Transforming Ordinary Objects into Extraordinary Subjects


Have you ever gotten that feeling that you seem to have taken all possible angles of the objects lying around your house? Your still life photos begin to look the same. If you’re starting to get frustrated, it might be time to do something more than the usual. Here are some tested ‘experiments’ you can do to the object to give it more appeal.

Freeze it – frozen objects will usually be encrusted with ice crystals that can make them look eye catching. If you submerge the object underwater then freeze it, it will appear unusual under all that ice. The colors and shapes of the object become distorted under the ice layer. Try freezing a flower head or a stuffed toy (I once saw a picture of a teddy bear all soggy and covered in melting ice and I just wanted to hug it) or a vegetable. Whatever can fit in your freezer will do fine. Try freezing objects that you would never find in a freezer such as a mobile phone. An image of a frozen camera will surely induce a shock response.

Smash it – this can be so much fun to do, not to mention therapeutic. If your object is disposable, try smashing it with a hammer or a rock. Objects will not only appear different, but they will also grab the viewer’s attention.  Glassware, beer bottles, ceramics, fruit, plastic figurines; anything you can afford to break can be a potential subject. If your equipment is capable of high speed photography, you can even take fantastic shots of the object in the moment of being smashed. Some objects break into pieces when smashed while others just become dented and mangled. You can play around with the strength of your smash since the outcome will also vary.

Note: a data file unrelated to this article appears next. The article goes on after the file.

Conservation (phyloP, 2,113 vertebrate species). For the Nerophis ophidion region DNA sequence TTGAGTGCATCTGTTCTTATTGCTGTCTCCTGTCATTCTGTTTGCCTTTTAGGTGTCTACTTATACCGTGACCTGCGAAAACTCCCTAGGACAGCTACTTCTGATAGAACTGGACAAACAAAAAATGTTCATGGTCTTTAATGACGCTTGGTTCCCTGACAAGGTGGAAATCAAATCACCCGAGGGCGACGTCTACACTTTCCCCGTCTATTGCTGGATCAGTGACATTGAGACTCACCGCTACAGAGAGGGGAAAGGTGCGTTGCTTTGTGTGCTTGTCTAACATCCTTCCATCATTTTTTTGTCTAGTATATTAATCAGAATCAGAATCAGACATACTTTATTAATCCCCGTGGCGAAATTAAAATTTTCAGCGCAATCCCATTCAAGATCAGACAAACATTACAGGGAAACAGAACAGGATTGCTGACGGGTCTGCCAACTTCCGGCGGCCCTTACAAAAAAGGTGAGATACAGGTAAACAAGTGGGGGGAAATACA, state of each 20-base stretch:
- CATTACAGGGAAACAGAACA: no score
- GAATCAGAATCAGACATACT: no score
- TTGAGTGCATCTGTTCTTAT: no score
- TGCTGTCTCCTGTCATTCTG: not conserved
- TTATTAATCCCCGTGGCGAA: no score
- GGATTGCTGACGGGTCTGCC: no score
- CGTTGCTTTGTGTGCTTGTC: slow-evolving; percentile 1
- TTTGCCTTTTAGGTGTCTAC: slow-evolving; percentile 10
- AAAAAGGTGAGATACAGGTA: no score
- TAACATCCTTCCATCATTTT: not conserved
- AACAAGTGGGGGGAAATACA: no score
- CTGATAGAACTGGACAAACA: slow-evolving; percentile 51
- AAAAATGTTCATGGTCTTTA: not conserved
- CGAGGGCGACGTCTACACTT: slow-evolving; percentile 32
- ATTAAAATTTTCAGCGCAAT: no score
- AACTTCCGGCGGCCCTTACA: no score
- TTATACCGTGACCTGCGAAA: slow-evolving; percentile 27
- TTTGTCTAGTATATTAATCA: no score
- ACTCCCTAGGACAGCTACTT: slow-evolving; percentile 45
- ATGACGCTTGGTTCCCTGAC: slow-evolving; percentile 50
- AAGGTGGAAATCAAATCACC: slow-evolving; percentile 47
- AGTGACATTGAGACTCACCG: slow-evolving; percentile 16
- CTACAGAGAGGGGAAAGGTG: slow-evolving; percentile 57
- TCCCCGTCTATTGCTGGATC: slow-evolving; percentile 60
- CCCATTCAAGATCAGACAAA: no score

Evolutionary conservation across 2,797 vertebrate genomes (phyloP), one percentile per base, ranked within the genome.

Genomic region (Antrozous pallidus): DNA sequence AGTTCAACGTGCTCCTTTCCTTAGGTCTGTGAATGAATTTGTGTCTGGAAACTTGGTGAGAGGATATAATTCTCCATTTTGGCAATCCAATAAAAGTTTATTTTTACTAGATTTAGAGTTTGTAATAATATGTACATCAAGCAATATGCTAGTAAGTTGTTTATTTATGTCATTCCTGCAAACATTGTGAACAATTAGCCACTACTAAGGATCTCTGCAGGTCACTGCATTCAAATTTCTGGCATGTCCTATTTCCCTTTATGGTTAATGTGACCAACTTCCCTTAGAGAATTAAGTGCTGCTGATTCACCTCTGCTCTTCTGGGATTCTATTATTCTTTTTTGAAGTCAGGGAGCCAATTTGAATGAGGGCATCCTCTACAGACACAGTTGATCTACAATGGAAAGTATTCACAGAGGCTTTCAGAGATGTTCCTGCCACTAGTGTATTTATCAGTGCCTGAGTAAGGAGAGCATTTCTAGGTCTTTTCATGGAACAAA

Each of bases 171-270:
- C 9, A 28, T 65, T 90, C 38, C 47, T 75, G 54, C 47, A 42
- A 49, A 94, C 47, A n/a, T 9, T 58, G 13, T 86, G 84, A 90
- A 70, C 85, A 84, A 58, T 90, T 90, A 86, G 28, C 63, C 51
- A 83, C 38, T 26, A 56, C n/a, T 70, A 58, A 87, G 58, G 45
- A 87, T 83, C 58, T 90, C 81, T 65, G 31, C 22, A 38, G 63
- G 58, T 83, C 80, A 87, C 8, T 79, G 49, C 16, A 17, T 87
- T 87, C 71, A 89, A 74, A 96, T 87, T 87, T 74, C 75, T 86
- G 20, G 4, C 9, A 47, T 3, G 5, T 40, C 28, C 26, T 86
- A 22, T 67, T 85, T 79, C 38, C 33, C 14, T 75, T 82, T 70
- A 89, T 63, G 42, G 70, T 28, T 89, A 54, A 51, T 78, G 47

Burn it – this can also be a fun activity as long as you are careful when playing with fire. An image of a household object can look very mundane. Burn this same object and you will suddenly be presenting it in a whole new light. Try to capture images at various times of burning, from the start when the object has just caught fire until the time when it has burned to a crisp. Needless to say the camera should be a safe distance away from the flame. It is entirely possible that you can get so engrossed in getting the shot that you might not notice when something else is burning, like the camera or your hair. Some objects don’t burn out. Rather, they melt, which leads me to my next suggestion.

Melt it – when an object melts, its details start to run and deform, making it appear unrecognizable at times. Plastic, rubber and wax objects are ideally perfect subjects. See if you can get a multicolored object which you can melt and take a picture of. All those colors will start to blend and warp and you just might end up with a very interesting shot.

Twist it – some objects are flexible and can be bent and twisted. Twisting an object changes its shape and contours, and you can show a new take on the old boring image. The photo to the left is a close up of the twisted section of a green balloon (the kind used to make balloon animals).

Paint it – go crazy with paint by dunking the object in the paint can and shoot it dripping wet, or paint only portions while leaving other parts alone, spray paint it, paint it with nail polish, airbrush it, paint patterns on it. Okay, this is sounding more like a multimedia project but won’t it be fun? Plus your subject will certainly have that extra thing going in your shot.

Create unusual pairings – aside from your subject, include another object in your shot. The more creative you are with the match, the more impact the image will have. Instead of showing objects that ordinarily go together, use a secondary object that you wouldn’t normally think of using with your subject. For example, instead of showing a cupcake with a paper napkin beside it, why not stick some push pins on the pastry instead. This might look weird but when you’re experimenting, weird is very much welcome. 




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